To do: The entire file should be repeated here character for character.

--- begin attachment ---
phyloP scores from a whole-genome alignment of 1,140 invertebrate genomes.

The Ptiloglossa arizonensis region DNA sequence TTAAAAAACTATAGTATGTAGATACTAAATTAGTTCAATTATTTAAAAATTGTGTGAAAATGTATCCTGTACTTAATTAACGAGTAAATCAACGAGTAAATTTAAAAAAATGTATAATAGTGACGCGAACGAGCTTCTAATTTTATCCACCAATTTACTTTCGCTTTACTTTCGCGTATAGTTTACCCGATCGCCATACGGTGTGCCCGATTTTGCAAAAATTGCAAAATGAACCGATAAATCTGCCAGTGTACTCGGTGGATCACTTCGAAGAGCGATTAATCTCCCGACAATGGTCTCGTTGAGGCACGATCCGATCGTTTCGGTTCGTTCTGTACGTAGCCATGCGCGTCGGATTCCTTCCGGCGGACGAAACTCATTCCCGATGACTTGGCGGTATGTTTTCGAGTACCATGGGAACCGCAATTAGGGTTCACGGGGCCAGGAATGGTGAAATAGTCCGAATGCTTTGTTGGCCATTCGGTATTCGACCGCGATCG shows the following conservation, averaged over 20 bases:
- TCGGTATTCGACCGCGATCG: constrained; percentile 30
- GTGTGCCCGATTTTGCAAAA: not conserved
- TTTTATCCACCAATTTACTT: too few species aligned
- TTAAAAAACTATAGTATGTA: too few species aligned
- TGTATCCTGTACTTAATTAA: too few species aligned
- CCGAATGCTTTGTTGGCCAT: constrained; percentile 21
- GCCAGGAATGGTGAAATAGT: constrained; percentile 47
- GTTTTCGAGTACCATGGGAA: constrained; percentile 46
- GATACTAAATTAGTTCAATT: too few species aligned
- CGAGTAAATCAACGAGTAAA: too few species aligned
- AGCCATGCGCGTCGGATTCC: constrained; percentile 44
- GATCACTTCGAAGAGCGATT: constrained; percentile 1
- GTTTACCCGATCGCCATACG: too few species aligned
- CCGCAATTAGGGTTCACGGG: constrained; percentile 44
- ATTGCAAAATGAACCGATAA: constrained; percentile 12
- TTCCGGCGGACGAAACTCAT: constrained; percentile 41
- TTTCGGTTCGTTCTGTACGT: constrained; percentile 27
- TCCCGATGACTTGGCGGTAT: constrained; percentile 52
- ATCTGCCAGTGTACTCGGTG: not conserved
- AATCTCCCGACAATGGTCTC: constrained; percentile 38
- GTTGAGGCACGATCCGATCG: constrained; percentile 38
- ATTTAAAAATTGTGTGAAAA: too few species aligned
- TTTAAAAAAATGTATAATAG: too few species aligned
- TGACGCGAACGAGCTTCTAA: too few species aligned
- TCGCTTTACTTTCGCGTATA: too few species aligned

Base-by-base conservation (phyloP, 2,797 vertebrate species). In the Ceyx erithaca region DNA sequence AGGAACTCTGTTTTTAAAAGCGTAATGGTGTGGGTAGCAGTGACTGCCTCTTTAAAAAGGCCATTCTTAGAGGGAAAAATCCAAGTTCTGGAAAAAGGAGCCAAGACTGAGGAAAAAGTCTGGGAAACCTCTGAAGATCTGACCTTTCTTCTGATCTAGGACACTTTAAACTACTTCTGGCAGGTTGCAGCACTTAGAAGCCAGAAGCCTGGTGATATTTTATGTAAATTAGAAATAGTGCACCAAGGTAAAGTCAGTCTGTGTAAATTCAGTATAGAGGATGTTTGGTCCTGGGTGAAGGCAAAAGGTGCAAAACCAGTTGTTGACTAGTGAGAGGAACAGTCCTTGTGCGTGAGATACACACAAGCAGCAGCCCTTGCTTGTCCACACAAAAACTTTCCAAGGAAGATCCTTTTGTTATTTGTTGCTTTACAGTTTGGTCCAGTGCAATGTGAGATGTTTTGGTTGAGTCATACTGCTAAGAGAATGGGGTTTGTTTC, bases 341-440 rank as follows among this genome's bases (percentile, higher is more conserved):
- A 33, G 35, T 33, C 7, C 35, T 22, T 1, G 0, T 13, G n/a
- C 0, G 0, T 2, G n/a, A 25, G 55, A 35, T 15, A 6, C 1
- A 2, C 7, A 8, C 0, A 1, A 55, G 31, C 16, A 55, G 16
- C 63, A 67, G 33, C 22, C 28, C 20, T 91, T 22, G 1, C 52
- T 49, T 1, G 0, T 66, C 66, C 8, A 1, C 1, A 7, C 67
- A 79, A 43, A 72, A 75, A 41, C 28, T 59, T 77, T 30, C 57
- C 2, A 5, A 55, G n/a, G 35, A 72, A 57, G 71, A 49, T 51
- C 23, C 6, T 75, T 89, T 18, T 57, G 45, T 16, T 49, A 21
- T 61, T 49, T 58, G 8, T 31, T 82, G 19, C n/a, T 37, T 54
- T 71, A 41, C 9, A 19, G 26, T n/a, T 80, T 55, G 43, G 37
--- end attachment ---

phyloP scores from a whole-genome alignment of 1,140 invertebrate genomes.

The Ptiloglossa arizonensis region DNA sequence TTAAAAAACTATAGTATGTAGATACTAAATTAGTTCAATTATTTAAAAATTGTGTGAAAATGTATCCTGTACTTAATTAACGAGTAAATCAACGAGTAAATTTAAAAAAATGTATAATAGTGACGCGAACGAGCTTCTAATTTTATCCACCAATTTACTTTCGCTTTACTTTCGCGTATAGTTTACCCGATCGCCATACGGTGTGCCCGATTTTGCAAAAATTGCAAAATGAACCGATAAATCTGCCAGTGTACTCGGTGGATCACTTCGAAGAGCGATTAATCTCCCGACAATGGTCTCGTTGAGGCACGATCCGATCGTTTCGGTTCGTTCTGTACGTAGCCATGCGCGTCGGATTCCTTCCGGCGGACGAAACTCATTCCCGATGACTTGGCGGTATGTTTTCGAGTACCATGGGAACCGCAATTAGGGTTCACGGGGCCAGGAATGGTGAAATAGTCCGAATGCTTTGTTGGCCATTCGGTATTCGACCGCGATCG shows the following conservation, averaged over 20 bases:
- TCGGTATTCGACCGCGATCG: constrained; percentile 30
- GTGTGCCCGATTTTGCAAAA: not conserved
- TTTTATCCACCAATTTACTT: too few species aligned
- TTAAAAAACTATAGTATGTA: too few species aligned
- TGTATCCTGTACTTAATTAA: too few species aligned
- CCGAATGCTTTGTTGGCCAT: constrained; percentile 21
- GCCAGGAATGGTGAAATAGT: constrained; percentile 47
- GTTTTCGAGTACCATGGGAA: constrained; percentile 46
- GATACTAAATTAGTTCAATT: too few species aligned
- CGAGTAAATCAACGAGTAAA: too few species aligned
- AGCCATGCGCGTCGGATTCC: constrained; percentile 44
- GATCACTTCGAAGAGCGATT: constrained; percentile 1
- GTTTACCCGATCGCCATACG: too few species aligned
- CCGCAATTAGGGTTCACGGG: constrained; percentile 44
- ATTGCAAAATGAACCGATAA: constrained; percentile 12
- TTCCGGCGGACGAAACTCAT: constrained; percentile 41
- TTTCGGTTCGTTCTGTACGT: constrained; percentile 27
- TCCCGATGACTTGGCGGTAT: constrained; percentile 52
- ATCTGCCAGTGTACTCGGTG: not conserved
- AATCTCCCGACAATGGTCTC: constrained; percentile 38
- GTTGAGGCACGATCCGATCG: constrained; percentile 38
- ATTTAAAAATTGTGTGAAAA: too few species aligned
- TTTAAAAAAATGTATAATAG: too few species aligned
- TGACGCGAACGAGCTTCTAA: too few species aligned
- TCGCTTTACTTTCGCGTATA: too few species aligned

Base-by-base conservation (phyloP, 2,797 vertebrate species). In the Ceyx erithaca region DNA sequence AGGAACTCTGTTTTTAAAAGCGTAATGGTGTGGGTAGCAGTGACTGCCTCTTTAAAAAGGCCATTCTTAGAGGGAAAAATCCAAGTTCTGGAAAAAGGAGCCAAGACTGAGGAAAAAGTCTGGGAAACCTCTGAAGATCTGACCTTTCTTCTGATCTAGGACACTTTAAACTACTTCTGGCAGGTTGCAGCACTTAGAAGCCAGAAGCCTGGTGATATTTTATGTAAATTAGAAATAGTGCACCAAGGTAAAGTCAGTCTGTGTAAATTCAGTATAGAGGATGTTTGGTCCTGGGTGAAGGCAAAAGGTGCAAAACCAGTTGTTGACTAGTGAGAGGAACAGTCCTTGTGCGTGAGATACACACAAGCAGCAGCCCTTGCTTGTCCACACAAAAACTTTCCAAGGAAGATCCTTTTGTTATTTGTTGCTTTACAGTTTGGTCCAGTGCAATGTGAGATGTTTTGGTTGAGTCATACTGCTAAGAGAATGGGGTTTGTTTC, bases 341-440 rank as follows among this genome's bases (percentile, higher is more conserved):
- A 33, G 35, T 33, C 7, C 35, T 22, T 1, G 0, T 13, G n/a
- C 0, G 0, T 2, G n/a, A 25, G 55, A 35, T 15, A 6, C 1
- A 2, C 7, A 8, C 0, A 1, A 55, G 31, C 16, A 55, G 16
- C 63, A 67, G 33, C 22, C 28, C 20, T 91, T 22, G 1, C 52
- T 49, T 1, G 0, T 66, C 66, C 8, A 1, C 1, A 7, C 67
- A 79, A 43, A 72, A 75, A 41, C 28, T 59, T 77, T 30, C 57
- C 2, A 5, A 55, G n/a, G 35, A 72, A 57, G 71, A 49, T 51
- C 23, C 6, T 75, T 89, T 18, T 57, G 45, T 16, T 49, A 21
- T 61, T 49, T 58, G 8, T 31, T 82, G 19, C n/a, T 37, T 54
- T 71, A 41, C 9, A 19, G 26, T n/a, T 80, T 55, G 43, G 37